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These Fashion Houses Went from Bankruptcy to Billions – Part 1

In fashion, everything is in a flux and nothing is certainly permanent. Even if creative directors leave their posts and the fashion houses and companies shut operations, opportunities for reinvention are often waiting just around the bend. Some of the most successful fashion businesses went through years/decades of financial turmoil before achieving the level of global success earned today. Here we discuss the rise, fall and recovery of 4 huge fashion brands;


The Rise: Coco Chanel opened her first store at 21 Rue Cambon in Paris in 1910. By the 1920s, the designer’s inimitable, modern design point made her a fashion force and in 1921, her perfume, Chanel No. 5 made her a global icon.

The Breaking Point: In 1945, during World War II, Chanel was forced to shut her couture house while the company continued to produce fragrances and accessories.

The Return: By 1954, Chanel re-established her couture collection, introducing the tweed jacket, personifying her iconic brand. But only in 1983, when Karl Lagerfeld showed his first collection for Chanel, its design staples including the use of chain link straps, the camellia and jersey & tweed, were amplified. In 2014, Chanel reported $7.5 billion in revenues, with a net income of $1.4 billion. The company is now owned by the rather secretive Wertheimer family, the kin of Pierre Wertheimer, who financed Chanel No. 5 in the 1920s.


The Rise: The 18 year old designer started in the early 1970s with ‘The People’s Place’ in his hometown of Elmira, New York inspired by rebels like Jimi Hendrix, The Beatles and The Rolling Stones. The concept, which Hilfiger launched with just $150, was initially a success and the designer managed to open several locations in college towns across New York State.

The Breaking Point: Hilfiger’s youth and ingenuity moved The People’s Place forward, but poor financial planning and over-expansion during American recession, forced Hilfiger to file for bankruptcy protection in 1977.

The Return: In 1985, Hilfiger operated under his own brand name and challenged Ralph Lauren, Perry Ellis and Calvin Klein with his now (in)famous “hangman campaign”, which ran in NY’s Times Square. In 1989, in the midst of another trying financial period, he united with investors for an initial public offering in 1992, as the first fashion company to be listed on the New York Stock Exchange. By 2000, the company then transformed into a street wear favorite and was generating $2 billion a year in sales. In 2010, the business was sold to Phillips-Van Heusen Corp (PVH), which also owned Calvin Klein, for $3 billion. In 2015, Tommy Hilfiger accounted for 42%, or $3.4 billion, of PVH’s (Phillips-Van Heusen) total revenue.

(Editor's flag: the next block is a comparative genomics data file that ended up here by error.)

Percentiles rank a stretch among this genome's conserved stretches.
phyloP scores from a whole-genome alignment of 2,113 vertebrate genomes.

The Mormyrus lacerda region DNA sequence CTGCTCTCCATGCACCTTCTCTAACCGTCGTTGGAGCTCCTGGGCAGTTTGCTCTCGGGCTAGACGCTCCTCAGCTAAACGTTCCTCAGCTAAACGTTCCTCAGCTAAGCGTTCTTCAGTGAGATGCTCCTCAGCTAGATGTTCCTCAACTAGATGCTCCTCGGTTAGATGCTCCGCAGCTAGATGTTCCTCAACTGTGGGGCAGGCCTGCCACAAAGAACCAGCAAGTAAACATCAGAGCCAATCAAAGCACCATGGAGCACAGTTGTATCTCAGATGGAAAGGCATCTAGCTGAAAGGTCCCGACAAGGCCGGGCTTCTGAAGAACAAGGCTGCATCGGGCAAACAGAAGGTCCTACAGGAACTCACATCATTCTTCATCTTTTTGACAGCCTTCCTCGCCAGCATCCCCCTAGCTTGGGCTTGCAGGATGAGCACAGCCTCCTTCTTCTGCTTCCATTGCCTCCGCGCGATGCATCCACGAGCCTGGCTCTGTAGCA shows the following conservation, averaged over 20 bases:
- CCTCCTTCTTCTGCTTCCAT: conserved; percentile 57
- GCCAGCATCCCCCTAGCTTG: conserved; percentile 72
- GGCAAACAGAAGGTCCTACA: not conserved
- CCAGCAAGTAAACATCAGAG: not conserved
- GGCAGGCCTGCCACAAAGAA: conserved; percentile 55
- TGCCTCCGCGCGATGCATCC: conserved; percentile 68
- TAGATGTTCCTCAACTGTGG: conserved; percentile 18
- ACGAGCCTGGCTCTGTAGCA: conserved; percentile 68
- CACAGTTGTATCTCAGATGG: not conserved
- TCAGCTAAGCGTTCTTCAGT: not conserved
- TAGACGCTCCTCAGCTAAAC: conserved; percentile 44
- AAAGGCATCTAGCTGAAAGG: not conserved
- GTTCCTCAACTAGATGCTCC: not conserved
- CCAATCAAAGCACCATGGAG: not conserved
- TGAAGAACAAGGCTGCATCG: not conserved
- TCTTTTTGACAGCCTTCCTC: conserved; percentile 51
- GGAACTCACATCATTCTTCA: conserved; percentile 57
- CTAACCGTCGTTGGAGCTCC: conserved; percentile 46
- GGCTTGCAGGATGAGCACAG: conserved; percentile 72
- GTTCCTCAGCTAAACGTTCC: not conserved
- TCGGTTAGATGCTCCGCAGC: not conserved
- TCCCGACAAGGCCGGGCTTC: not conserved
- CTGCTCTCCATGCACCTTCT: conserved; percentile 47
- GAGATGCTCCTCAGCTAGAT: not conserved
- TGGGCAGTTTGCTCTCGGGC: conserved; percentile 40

The Rise: A minimalist icon, Calvin Klein’s business generated $30 million within a decade after its founding in 1967. By the 1980s, Calvin Klein was famous for the memorable and controversial advertising for denim starring teen star Brooke Shields, as also for their underwear and home goods.

The Breaking Point: Successful, but burdened with debt, the company faced bankruptcy in 1992. A white knight David Geffen, and the next epoch of iconic CK advertising starring actor Mark Wahlberg and supermodel Kate Moss, bailed out Klein.

The Return: In 2003, due to periodic ups and downs, Klein and Barry Schwartz, sold the company to PVH for $400 million in cash, $30 million in stocks and up to about $300 million as royalties, linked to revenues for the next fifteen years according to The New York Times but the design imprint on the brand is fresh. Recently, the famous label generated about $2.9 billion in annual revenue in 2015 for PVH, and hired Raf Simons as its head creative officer.


The Rise: The “New Look” by Christian Dior in 1947, was a silhouette emphasizing the waist, so neglected during the 1920s and 1930’s. Christian passed away in 1957, leaving his indelible mark on the couture house bearing his name. His successor and former assistant, the then 21-year-old Yves Saint Laurent, became famous with the so-called “trapeze” silhouette but was removed after customers found his designs to be too bohemian.

The Breaking Point: Designer Marc Bohan, brought Dior success, but the parent company filed for bankruptcy protection in 1978, and was again bankrupt in 1981. In 1984, businessman Bernard Arnault bought the parent company of Boussac Saint-Frères, which owned the Le Bon Marché department store, for one franc. Till 1988, Arnault bought back more than 350 Christian Dior licenses which had destroyed their brand’s equity.

The Return: Arnault, in 1995, got British designer John Galliano to restructure the label, to butt heads with Chanel. Although the designer’s tenure ended in controversy, Galliano and chief executive Sidney Toledano transformed Dior into a multi-billion dollar worth brand with a robust cosmetics and fragrance division and in 2015, Dior generated €1.8 billion in revenue.

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